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Spotlight on Research

Investigating the role of TMEM16A in compensating for defective CFTR function
Dr. Jin-A Lee

Dr. Jin-A Lee, from SickKids was recently awarded a two year research fellowship grant from Cystic Fibrosis Canada for her research study, A mutation-independent role of TMEM16A in airway cystic fibrosis therapy 

Research fellowships are awarded to applicants to our Grants & Awards Competition who have completed a PhD or MD degree within the last five years and are doing an independent research project in an academic lab. Dr. Lee hopes to identify the role of TMEM16A, which is a calcium-chloride channel, as well as determine the effects of upregulating TMEM16A in helping epithelial function. The ultimate goal is to find a way to target TMEM16A to help compensate for defective CFTR function in CF patients.  

Dr. Lee’s research relates to the community health priority: Cure CF with gene or stem cell therapies. It and also focuses on individuals who will not benefit from modulators.  

Learn more in our interview with Dr. Jin-A Lee, below.  

How did you become involved in cystic fibrosis research? 

Before I came to Canada, I was not familiar with cystic fibrosis; it was not a prominent disease in Korea. Once I moved to Canada and started working at the Hospital for Sick Children, I started to learn more about cystic fibrosis and the many aspects to be studied about this rare disease. In Korea, there is currently only one lab that is studying cystic fibrosis, but in Canada and at SickKids, there are many researchers who study cystic fibrosis. It has been super interesting to learn more about cystic fibrosis and to work on my study to help the community.  


What do you enjoy most about your work? 

I love to discover new things and I hope we can identify various treatments and drugs that might have the potential to help people with cystic fibrosis. Working with Cystic Fibrosis Canada allows me to be one step closer to people who have cystic fibrosis and I feel that I am helping them more directly. When you do research, you tend to be detached from the patients and the community. But with cystic fibrosis research, I feel closer to the community and a greater connection to the work.  

The CFTR modulators have been a major event for Canadians with cystic fibrosis, but we see the various responses from each patient, and we don’t yet know the long-term effects. There are many areas of cystic fibrosis that still need to be studied and improved.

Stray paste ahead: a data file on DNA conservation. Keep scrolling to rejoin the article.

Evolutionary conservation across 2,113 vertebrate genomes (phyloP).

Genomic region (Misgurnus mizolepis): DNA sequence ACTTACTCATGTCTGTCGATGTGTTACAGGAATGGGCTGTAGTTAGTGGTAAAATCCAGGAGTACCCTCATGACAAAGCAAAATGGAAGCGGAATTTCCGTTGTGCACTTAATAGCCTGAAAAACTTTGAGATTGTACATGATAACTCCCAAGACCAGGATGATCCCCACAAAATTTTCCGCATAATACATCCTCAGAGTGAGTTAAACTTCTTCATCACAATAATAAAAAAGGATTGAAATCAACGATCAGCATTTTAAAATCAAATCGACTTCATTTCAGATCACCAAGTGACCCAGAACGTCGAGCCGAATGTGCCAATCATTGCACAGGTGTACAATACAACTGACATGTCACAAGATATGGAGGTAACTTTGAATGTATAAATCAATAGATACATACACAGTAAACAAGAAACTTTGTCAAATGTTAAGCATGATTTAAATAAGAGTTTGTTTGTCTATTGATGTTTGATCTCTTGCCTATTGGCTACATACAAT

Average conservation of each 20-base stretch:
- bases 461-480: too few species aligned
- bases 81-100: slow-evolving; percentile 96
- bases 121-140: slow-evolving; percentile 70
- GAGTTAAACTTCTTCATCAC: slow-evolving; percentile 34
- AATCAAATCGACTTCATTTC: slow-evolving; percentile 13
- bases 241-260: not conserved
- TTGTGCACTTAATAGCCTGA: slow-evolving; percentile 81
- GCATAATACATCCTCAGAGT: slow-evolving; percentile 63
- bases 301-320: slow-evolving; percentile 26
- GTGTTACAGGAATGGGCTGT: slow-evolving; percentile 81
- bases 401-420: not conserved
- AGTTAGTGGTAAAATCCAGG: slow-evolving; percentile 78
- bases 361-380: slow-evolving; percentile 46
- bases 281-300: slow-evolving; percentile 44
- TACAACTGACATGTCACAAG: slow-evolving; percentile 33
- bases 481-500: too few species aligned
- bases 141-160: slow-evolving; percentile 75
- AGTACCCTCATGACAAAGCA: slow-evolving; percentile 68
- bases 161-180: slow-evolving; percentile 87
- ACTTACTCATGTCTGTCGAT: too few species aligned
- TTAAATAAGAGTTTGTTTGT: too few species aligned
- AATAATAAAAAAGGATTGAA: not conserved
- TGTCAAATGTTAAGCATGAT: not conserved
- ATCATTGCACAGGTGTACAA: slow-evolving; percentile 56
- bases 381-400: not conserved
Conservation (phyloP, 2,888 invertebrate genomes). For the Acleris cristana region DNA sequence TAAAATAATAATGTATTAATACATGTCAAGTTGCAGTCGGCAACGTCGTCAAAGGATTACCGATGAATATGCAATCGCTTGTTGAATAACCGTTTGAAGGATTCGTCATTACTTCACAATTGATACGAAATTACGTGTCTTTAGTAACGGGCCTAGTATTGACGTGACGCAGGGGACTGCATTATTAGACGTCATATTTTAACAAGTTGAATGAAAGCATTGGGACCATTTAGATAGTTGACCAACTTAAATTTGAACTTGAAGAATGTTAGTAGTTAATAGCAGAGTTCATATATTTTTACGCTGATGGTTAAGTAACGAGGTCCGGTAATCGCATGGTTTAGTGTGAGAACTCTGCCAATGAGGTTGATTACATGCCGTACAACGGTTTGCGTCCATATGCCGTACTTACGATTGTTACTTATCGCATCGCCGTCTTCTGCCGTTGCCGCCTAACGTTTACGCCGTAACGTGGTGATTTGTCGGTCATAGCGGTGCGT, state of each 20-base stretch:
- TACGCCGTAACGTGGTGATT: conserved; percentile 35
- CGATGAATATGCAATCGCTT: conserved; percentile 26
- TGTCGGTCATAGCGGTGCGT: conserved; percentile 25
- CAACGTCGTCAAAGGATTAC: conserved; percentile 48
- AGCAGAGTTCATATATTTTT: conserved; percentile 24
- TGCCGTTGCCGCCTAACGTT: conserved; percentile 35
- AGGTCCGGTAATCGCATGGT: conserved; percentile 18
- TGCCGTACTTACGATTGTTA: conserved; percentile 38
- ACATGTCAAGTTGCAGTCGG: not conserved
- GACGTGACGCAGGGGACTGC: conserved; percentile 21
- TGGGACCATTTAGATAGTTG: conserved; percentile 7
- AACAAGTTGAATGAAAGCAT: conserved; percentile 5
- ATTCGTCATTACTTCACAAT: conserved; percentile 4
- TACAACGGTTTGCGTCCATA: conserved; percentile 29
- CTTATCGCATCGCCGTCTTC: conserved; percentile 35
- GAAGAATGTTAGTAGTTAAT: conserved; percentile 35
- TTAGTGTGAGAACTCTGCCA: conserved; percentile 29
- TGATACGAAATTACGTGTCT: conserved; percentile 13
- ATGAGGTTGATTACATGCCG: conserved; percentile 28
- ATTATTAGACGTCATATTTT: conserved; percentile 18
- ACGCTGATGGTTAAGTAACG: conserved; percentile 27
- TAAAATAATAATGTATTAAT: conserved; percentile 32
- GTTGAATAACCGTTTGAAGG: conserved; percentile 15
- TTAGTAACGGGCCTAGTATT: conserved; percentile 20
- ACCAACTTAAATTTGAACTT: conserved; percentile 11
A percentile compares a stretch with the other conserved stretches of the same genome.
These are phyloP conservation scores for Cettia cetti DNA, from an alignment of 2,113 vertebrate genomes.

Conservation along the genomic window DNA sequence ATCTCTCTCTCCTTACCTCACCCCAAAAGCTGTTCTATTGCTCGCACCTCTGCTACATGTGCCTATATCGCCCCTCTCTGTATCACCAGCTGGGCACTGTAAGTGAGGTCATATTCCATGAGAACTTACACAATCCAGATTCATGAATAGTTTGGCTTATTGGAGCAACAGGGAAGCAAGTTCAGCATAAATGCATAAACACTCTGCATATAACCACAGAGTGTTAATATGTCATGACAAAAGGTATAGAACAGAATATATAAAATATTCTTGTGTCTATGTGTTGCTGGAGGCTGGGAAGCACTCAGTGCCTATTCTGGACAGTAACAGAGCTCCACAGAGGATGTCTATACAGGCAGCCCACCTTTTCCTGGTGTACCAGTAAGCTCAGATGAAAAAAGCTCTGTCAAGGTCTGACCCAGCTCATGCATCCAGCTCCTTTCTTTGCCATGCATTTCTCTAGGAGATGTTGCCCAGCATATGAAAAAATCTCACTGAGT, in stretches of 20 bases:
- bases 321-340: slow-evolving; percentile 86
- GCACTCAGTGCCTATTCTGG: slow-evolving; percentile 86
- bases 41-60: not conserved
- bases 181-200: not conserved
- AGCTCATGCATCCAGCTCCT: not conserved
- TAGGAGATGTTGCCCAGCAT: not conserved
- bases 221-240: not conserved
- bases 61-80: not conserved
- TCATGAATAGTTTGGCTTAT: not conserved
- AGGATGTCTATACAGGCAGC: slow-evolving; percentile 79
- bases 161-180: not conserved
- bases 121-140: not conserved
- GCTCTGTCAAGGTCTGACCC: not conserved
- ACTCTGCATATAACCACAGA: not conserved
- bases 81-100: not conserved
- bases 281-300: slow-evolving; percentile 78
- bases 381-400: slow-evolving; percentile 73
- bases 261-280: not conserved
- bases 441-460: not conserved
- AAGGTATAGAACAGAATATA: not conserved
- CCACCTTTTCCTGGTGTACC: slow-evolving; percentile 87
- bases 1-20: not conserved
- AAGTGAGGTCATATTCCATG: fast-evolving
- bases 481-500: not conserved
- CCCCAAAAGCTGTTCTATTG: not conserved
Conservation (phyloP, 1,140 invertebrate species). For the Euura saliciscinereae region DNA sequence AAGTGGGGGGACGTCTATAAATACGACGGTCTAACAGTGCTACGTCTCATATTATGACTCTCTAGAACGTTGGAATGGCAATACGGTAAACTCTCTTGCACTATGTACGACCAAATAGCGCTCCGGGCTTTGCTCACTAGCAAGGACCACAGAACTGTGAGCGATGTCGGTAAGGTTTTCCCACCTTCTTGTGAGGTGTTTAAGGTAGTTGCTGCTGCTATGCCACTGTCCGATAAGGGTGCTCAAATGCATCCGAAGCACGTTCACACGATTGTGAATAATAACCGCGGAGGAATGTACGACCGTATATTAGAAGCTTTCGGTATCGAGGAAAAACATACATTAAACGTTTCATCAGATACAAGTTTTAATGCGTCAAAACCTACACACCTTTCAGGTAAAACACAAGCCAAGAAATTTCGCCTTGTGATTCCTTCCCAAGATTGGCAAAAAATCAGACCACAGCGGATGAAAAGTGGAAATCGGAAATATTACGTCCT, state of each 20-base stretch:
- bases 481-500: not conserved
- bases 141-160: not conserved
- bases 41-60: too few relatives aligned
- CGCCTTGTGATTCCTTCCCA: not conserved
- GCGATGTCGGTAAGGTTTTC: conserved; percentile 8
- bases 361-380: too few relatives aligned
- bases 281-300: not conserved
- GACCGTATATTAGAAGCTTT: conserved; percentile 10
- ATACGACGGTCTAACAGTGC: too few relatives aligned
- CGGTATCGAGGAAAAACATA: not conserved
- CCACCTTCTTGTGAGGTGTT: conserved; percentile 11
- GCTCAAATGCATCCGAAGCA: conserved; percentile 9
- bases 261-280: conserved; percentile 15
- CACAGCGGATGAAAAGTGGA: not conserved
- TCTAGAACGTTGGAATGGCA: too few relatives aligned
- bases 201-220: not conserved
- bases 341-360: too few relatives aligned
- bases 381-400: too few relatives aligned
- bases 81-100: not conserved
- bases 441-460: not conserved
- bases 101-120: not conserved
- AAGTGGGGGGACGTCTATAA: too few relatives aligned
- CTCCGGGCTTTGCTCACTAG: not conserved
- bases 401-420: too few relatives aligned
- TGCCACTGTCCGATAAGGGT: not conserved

Can you explain what TMEM16A is and why it’s important to determine its function in the lungs for CF patients? 

CFTR is a chloride channel in the lungs and other locations. In the lungs, it helps to move chloride across the surface, and water follows, keeping the airways hydrated. This is defective when there are mutations in CFTR. CF modulators help to increase the function of the CFTR protein with certain mutations, such as F508del. However, there is a large patient-to-patient variation in response to modulators. Many CF mutations are also not eligible for CFTR modulator treatment. So many patients still need a treatment, or need a better treatment and that is why there is room for new therapies. I am targeting TMEM16A, which is a different chloride channel also in the lungs. We want to understand more about TMEM16A and learn if there are ways we can target this channel to at least partially compensate for defective CFTR. Any future treatment involving TMEM16A has the advantage that it should work regardless of what CFTR mutation a patient has. This includes people who won’t benefit from Trikafta 


What will this mean for people living with cystic fibrosis? 

I feel that any potential new treatment may be beneficial for the cystic fibrosis community. Since the CFTR modulators won’t work for everyone with cystic fibrosis, any potential new type of treatment is exciting for the community. If I were a parent of someone with cystic fibrosis, whether it is a new drug or not, I would want to try whatever may have a benefit. Because of CFTR modulators, people’s life expectancies are increasing significantly. So, it can only move forward from here. 


What are your next steps in cystic fibrosis research? 

I hope to start my own lab and begin the discovery of new therapies for cystic fibrosis. I have some ideas for this already, but there is so much potential to keep studying cystic fibrosis. For example, we don’t understand all of the environment factors that impact a developing embryo. Since there are so many known and unknown environmental factors around us, I think it would be interesting to look at whether these factors have an impact on cystic fibrosis symptoms in utero and after birth 

Overall, I want to help people with cystic fibrosis live longer through my research. I want to discover new therapies as well as to better understand the impact of environmental factors on the airways for those with cystic fibrosis, so they don’t have to worry about a limit on their life.